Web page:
Climate Change’s Effect on Food Production Could Lead to Widespread Death Worldwide

Climate change could kill more than 500,000 adults worldwide in 2050 due to reduced crop productivity, according to a new study published in The Lancet. The study is the first of its kind to assess the impact of climate change on diet composition and bodyweight, and to estimate the number of deaths each will cause. The study examines 155 different countries.

The countries likely to be most affected are, not surprisingly, low- and middle-income countries, particularly those in the Western Pacific Region and Southeast Asia; three-quarters of all climate-related deaths are expected to occur in China and India.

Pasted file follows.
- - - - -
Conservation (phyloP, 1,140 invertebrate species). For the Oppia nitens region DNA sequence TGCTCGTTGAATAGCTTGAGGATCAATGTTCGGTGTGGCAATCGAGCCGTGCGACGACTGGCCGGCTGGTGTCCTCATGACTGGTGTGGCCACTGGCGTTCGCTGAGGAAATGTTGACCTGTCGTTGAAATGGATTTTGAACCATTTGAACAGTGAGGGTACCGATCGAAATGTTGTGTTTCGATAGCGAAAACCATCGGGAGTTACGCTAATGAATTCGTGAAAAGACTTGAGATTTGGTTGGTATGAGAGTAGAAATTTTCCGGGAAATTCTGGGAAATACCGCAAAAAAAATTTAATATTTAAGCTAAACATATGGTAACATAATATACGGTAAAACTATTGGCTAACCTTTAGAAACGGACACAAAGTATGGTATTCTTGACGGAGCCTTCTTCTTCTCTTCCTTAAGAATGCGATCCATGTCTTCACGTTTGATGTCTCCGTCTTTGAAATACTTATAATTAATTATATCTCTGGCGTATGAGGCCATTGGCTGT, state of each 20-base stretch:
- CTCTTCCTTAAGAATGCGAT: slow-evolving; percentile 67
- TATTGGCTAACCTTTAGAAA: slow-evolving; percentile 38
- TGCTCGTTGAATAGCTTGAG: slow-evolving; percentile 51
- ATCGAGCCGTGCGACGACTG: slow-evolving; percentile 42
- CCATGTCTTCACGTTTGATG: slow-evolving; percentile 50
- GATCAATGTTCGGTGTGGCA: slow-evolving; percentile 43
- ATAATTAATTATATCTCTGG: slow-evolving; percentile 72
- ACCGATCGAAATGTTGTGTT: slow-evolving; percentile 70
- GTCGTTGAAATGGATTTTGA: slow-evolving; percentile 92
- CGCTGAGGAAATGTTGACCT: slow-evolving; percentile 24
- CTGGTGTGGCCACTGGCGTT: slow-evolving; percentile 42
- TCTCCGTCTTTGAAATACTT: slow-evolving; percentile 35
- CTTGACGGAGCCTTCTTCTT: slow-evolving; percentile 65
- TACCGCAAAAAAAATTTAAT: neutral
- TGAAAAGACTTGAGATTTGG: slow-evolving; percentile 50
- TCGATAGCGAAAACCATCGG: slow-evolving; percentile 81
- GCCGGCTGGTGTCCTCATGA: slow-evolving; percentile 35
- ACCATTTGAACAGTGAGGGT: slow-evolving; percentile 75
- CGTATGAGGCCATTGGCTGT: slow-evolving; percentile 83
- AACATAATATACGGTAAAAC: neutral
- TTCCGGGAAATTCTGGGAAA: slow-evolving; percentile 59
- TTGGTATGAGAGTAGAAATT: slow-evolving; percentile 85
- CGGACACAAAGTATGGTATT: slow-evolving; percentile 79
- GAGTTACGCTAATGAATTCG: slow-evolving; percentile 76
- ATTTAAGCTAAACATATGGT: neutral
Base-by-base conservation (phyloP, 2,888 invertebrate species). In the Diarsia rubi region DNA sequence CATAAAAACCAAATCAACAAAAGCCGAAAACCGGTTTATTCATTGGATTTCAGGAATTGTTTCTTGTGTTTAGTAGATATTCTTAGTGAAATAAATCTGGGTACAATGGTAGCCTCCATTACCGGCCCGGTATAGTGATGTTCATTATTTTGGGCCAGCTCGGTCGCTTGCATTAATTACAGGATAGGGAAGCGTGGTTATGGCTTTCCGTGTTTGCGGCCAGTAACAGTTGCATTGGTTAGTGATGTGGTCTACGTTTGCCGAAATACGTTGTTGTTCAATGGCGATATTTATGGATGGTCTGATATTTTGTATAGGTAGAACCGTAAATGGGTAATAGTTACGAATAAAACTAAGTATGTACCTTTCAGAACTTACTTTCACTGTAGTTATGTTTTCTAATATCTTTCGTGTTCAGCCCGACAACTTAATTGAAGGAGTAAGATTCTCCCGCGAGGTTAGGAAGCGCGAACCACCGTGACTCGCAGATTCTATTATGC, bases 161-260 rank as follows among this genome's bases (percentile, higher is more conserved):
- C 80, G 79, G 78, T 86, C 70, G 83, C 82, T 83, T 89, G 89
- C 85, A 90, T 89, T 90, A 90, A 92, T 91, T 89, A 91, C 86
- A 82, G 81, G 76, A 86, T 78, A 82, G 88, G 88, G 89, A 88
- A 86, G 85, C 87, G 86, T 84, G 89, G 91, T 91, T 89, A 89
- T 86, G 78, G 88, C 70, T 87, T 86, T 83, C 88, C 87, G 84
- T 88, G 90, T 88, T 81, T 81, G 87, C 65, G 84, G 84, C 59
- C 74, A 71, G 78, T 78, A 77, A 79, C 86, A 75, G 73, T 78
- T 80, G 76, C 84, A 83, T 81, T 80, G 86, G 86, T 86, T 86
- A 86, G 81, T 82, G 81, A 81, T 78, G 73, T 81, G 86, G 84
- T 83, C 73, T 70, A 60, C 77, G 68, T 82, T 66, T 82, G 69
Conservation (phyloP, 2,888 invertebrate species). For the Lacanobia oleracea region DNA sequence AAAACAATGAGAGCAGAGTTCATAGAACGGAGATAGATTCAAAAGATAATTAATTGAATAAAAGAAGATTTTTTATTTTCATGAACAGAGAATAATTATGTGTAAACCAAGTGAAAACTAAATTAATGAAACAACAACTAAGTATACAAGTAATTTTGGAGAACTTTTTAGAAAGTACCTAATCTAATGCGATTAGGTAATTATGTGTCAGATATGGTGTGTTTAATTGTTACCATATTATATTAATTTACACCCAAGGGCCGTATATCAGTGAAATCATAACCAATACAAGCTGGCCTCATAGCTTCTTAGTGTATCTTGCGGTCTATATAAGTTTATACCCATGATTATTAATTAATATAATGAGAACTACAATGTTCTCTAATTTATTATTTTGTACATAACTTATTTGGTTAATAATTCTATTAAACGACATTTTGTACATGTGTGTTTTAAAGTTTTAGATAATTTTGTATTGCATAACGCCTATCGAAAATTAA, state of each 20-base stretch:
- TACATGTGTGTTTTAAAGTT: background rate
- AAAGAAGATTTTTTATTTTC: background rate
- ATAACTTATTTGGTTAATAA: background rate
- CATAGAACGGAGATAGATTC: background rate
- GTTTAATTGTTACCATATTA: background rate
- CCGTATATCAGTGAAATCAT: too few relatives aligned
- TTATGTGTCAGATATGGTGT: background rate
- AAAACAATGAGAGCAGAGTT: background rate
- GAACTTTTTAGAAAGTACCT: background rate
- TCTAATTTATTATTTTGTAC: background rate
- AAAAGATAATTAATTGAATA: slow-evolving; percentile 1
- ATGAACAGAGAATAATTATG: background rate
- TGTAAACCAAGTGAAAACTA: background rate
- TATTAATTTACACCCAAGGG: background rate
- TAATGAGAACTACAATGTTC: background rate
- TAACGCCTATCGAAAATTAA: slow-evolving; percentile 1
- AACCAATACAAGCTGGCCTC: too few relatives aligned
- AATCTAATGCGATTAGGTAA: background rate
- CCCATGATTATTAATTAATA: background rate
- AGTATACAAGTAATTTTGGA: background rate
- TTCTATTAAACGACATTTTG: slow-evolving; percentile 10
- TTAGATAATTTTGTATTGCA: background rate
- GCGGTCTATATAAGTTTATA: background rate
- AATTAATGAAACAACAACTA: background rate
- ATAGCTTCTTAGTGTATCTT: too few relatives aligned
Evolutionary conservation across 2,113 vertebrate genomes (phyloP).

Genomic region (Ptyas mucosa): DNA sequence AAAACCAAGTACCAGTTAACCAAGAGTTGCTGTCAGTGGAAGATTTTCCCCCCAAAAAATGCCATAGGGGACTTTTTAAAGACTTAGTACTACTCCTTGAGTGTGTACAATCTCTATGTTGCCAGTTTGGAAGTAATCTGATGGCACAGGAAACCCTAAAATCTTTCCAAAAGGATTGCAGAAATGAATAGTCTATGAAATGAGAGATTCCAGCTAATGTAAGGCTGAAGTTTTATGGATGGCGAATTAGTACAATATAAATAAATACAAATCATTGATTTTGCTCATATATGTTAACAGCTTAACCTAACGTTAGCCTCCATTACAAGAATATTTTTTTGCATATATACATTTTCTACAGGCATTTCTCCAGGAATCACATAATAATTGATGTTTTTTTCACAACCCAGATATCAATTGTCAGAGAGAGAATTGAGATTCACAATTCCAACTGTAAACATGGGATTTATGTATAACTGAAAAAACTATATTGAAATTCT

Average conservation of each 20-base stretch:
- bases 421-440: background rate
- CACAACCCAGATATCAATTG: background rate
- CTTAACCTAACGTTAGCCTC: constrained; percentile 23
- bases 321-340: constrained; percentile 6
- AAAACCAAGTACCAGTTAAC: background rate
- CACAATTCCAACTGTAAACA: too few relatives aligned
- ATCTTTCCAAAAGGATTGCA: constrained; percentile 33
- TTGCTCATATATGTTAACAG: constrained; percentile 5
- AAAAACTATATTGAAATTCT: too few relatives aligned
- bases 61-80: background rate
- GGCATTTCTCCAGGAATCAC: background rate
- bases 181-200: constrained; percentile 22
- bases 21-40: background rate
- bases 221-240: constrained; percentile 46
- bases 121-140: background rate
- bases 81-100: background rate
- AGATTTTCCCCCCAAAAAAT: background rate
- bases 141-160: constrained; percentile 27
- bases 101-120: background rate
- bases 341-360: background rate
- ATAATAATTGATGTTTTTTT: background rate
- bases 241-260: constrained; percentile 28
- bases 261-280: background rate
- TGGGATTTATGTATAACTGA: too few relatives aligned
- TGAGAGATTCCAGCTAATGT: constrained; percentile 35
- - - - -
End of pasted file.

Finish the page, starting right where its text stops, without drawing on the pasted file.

The study uses an agriculture economic model that incorporates data on emission trajectories, socioeconomic pathways, and possible climate responses in to evaluate the effects on global food production, trade, and consumption for 2050. The model predicts that reductions in fruit and vegetable intake could lead to deaths far exceeding the health benefits of reduction in read meat consumption.

This study underscores the need for local health departments to educate their communities on the negative health effects of climate change, advocate for safe and healthy environments, and work to mitigate the health affects of a warming planet.

Read the report in full.

About Katie Regan

Katie Regan serves as the Communications Specialist for Environmental Health, Pandemic Preparedness, and Catastrophic Response at NACCHO. Her work includes promoting local health departments' best practices through NACCHO's various storytelling and communications channels. Twitter: @katiejregan

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